From the publisher’s description:
A tiny, fastidiously dressed man emerged from Black Philadelphia around the turn of the twentieth century to mentor a generation of young artists like Langston Hughes, Zora Neale Hurston, and Jacob Lawrence and call them the New Negro—the gender ambiguous, transformative, artistic African Americans whose art would subjectivize Black people and embolden greatness.
Alain Locke (1885-1954) believed Black Americans were sleeping giant that could transform America into a truly humanistic and pluralistic society. In the 1920s, these views were radical, but by announcing a New Negro in art, literature, music, dance, theatre, Locke shifted the discussion of race from the problem-centered discourses of politics and economics to the new creative industries of American modernism. Although this Europhile detested jazz, he used the Jazz Age interest in Black aesthetics to plant the notion in American minds that Black people were America's quintessential artists and Black urban communities were crucibles of creativity where a different life was possible in America. By promoting art, a Black dandy subjectivized Black people and became in the process a New Negro himself.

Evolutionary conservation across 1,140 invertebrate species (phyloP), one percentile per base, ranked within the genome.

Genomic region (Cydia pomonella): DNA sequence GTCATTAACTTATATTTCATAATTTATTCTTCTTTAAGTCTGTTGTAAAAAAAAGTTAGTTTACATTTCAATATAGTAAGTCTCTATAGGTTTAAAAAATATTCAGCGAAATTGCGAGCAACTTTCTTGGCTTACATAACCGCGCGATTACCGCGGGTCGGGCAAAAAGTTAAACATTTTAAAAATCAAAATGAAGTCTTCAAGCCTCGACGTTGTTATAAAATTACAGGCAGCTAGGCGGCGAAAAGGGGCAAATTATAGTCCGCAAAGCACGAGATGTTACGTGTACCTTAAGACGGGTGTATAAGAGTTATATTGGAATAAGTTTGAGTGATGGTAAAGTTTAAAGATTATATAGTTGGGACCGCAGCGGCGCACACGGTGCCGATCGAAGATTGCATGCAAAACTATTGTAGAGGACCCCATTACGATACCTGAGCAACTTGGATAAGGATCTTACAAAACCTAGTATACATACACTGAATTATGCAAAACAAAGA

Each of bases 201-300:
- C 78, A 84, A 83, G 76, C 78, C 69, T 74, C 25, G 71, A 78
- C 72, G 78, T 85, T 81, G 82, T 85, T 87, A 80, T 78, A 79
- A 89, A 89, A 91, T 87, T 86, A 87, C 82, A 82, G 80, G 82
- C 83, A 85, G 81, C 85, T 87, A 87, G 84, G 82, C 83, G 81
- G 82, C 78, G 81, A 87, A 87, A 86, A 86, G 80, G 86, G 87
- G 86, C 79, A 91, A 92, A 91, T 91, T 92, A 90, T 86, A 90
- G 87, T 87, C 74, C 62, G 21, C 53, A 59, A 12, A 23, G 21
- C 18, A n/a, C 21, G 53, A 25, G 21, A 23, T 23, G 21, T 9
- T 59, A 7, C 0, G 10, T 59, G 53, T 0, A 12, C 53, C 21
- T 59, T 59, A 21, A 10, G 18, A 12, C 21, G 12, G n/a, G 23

Awards and PrizesBest Black-History Books (2018); National Book Award (2018); Black Caucus of the American Library Association Literary Award (2019); Mark Lynton History Prize (2019); PROSE Award (2019); Pulitzer Prize Award (2019)
SubjectsHistory / African American History / Harlem Renaissance / African Americans / African American Art / Activism / Intellectuals / Alain Locke /
Stewart, Jeffrey C. (NHC Fellow, 1990–91). The New Negro: The Life of Alain Locke. New York: Oxford University Press, 2018.